In the medium term, the predominant tendency is towards the gradual evolution of a dual-medium character. As the student composition, personnel and management of these traditional Afrikaans universities undergo change, one will witness a different trend: alternative mediums of instruction and a form of linguistic pluralism.
No Afrikaans university will be able to teach in Afrikaans alone. Certain traditional Afrikaans universities will become more English than others. Some may become mostly English. At least two will remain predominantly Afrikaans.
The University of Stellenbosch, located in the Western Cape with its large group of Afrikaans-speaking coloured people, occupies an interesting position in the language debate. Before Nelson Mandela's government came to power, the university had its medium of instruction legally entrenched. Political activists accused the university of taking this measure to remain exclusively white.
Against this it has to be stated that, owing to its location within the Western Cape, the University of Stellenbosch draws very few black students. White and coloured Afrikaans-speaking students form the majority, with many coloured students electing to attend Stellenbosch because of their linguistic heritage.
Although it will probably take longer, the tendencies that have emerged at other Afrikaans universities will also appear at Stellenbosch. It is unavoidable that English will feature as a medium of instruction, as is already the case at the faculty of forestry and the business school.
Besides language, issues that will determine the future of Afrikaans universities include their relevance to the broad South African community, the democratisation of the universities and their relationship with the government. These are important to both the rhetoric they use and the image they project.
Their relevance will depend on which courses they run and their content, involvement with the broader development problems of the country and the continent, and research priorities.
Afrikaans universities will not survive while clinging to a parochial and exclusive culture. Even less so with a one-sided emphasis on excellence. This emphasis does not carry much political punch in South Africa as, unfortunately, it is interpreted as a measure to maintain the status quo.
Even the ideal of becoming the Oxford or Harvard of southern Africa is a piece of rhetoric that conjures up political images of white elitism and exclusivity.
Afrikaans universities have attempted to maintain their relevance on a variety of fronts.
Stellenbosch, for instance, has introduced a course in value studies in order to advance the process of democratisation, the strengthening of civil society and nation building.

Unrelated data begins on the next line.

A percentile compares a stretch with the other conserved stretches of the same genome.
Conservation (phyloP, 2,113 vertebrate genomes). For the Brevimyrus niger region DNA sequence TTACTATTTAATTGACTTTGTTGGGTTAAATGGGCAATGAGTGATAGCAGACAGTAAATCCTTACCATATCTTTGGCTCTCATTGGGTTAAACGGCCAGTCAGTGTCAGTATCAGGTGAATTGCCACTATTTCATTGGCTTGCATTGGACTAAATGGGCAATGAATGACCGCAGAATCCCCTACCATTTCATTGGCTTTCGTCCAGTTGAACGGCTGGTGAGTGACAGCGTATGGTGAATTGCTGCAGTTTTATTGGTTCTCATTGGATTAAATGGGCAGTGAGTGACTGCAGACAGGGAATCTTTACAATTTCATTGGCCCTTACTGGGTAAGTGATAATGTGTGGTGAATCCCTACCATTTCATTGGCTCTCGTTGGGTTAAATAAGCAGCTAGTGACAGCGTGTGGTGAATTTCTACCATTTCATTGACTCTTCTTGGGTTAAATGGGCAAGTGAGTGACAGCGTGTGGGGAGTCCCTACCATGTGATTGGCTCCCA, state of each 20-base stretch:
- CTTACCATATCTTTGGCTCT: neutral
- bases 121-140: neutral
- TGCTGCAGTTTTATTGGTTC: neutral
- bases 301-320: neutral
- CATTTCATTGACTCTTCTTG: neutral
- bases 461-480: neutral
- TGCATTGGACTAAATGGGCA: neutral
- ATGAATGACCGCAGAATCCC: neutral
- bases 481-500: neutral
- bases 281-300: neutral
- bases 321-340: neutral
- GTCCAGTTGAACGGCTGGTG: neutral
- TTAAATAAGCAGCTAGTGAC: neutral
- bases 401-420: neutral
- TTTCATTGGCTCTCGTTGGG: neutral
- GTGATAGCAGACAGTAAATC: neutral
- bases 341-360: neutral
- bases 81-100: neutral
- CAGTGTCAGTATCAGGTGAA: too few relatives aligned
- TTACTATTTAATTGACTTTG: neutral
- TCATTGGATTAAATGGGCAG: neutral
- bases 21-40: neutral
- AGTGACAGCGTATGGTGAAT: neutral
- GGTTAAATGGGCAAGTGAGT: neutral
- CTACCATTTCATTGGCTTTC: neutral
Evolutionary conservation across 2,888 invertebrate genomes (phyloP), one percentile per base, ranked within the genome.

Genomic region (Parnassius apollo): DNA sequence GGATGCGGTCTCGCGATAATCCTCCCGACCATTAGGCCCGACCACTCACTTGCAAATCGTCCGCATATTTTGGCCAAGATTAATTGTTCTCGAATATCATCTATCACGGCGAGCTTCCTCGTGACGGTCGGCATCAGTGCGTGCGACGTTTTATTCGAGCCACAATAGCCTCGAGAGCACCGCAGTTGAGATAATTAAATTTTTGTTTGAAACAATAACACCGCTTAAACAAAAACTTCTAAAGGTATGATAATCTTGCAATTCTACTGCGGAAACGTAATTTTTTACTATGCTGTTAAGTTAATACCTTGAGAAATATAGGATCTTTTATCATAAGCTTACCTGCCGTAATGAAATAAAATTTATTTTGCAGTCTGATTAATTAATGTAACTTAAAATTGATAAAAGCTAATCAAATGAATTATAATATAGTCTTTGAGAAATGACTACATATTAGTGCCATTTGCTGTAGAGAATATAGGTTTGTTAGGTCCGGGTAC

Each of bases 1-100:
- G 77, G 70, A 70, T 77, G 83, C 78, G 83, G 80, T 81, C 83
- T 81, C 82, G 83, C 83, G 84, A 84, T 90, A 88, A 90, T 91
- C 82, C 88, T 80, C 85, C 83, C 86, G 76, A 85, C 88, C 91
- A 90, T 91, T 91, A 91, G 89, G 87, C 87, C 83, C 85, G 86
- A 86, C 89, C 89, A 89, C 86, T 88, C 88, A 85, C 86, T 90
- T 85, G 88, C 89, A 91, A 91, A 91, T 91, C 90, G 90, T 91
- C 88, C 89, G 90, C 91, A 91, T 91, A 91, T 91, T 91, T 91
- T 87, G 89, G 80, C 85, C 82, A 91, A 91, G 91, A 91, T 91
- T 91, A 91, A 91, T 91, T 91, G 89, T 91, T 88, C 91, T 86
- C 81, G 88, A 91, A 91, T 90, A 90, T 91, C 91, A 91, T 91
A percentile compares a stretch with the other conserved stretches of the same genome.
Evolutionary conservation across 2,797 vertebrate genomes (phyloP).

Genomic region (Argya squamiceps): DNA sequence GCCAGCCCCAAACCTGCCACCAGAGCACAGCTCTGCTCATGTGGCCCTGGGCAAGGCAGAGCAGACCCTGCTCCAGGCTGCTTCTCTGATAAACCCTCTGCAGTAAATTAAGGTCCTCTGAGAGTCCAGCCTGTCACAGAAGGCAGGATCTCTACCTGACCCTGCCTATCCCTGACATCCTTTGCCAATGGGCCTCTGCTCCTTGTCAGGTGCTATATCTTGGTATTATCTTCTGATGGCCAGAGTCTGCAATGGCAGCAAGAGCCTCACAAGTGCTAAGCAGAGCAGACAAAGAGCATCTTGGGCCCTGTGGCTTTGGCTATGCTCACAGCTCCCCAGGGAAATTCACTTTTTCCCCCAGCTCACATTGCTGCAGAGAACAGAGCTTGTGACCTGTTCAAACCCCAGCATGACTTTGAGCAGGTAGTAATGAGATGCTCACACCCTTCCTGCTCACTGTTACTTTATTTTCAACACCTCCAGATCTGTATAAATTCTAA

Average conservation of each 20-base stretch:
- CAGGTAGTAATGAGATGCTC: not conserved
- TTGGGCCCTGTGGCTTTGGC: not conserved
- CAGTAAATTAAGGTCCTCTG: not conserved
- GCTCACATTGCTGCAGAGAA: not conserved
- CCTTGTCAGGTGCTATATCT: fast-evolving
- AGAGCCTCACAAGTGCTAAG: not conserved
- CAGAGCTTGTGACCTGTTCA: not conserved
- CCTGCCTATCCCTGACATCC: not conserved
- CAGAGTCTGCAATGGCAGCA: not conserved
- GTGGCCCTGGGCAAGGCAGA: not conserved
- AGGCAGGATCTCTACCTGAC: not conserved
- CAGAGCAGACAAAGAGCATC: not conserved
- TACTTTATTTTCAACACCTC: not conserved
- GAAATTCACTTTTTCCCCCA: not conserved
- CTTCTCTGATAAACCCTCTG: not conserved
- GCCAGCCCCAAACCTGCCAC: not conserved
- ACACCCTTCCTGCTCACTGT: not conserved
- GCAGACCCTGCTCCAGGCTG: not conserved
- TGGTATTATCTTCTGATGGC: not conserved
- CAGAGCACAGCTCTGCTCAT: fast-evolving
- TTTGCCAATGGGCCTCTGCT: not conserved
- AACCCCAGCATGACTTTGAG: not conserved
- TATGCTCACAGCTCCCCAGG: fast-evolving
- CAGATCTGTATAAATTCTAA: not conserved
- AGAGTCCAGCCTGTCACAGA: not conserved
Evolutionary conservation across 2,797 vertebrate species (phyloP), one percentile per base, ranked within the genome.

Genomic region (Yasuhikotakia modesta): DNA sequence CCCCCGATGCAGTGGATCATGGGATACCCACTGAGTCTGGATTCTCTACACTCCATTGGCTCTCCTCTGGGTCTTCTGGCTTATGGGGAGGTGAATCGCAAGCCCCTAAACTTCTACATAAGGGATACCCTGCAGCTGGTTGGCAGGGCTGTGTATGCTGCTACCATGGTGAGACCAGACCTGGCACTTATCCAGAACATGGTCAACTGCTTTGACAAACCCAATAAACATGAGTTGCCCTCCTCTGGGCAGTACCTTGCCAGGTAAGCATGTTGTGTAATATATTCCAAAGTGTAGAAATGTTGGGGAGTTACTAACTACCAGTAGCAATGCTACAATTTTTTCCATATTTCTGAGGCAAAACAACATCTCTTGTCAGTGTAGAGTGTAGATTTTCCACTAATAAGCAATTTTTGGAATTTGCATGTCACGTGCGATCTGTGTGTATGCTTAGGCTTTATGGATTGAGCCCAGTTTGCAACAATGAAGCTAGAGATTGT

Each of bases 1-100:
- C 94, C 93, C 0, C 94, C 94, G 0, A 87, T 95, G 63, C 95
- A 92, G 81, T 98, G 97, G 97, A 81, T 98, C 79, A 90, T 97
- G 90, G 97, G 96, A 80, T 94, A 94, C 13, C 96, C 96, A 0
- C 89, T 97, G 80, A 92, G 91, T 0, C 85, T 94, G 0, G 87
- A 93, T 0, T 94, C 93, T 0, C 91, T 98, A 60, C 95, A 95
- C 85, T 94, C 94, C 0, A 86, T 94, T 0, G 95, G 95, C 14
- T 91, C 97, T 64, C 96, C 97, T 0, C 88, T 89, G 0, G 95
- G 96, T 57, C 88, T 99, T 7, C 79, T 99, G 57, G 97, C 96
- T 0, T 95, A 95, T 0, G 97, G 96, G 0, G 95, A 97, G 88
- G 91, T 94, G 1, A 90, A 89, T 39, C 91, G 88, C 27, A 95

The University of Pretoria reaches out to Africa via agriculture, to name but one course.
But internal democratisation and relations with the new government are problem areas. An influential segment of the white Afrikaans community places a higher premium on order than on freedom.
Universities are expected to function as examples of discipline. Democratisation that disturbs order is not regarded with favour. Hence a gradual and piecemeal approach to change is seen as preferable.
Relations with government against a background of institutional transformation and affirmative action are sensitive. Institutional autonomy for Afrikaans universities will not provide a safeguard against political pressure and state intervention and a legalistic approach will prove of even less value.
The greatest challenge remains that of giving substance to a relationship of participatory democracy and institutional co-operation between the state and universities.
The question of standards is important. A definition of standards and who decides that definition still has to be clarified. But in emphasising standards Afrikaans universities may also be protecting established interests and furthering exclusion. The standards debate raises a variety of issues: academic, political, socio-cultural issues that influence the debate about standards, financial res-ources and the quality of management.
Patterns of co-operation among English and Afrikaans universities will promote university development in South Africa.
The importance the new government attaches to universities in the reconstruction and development of the country is decisive to the future of Afrikaans universities.
Willie Esterhuyse is professor of philosophy at the University of Stellenbosch.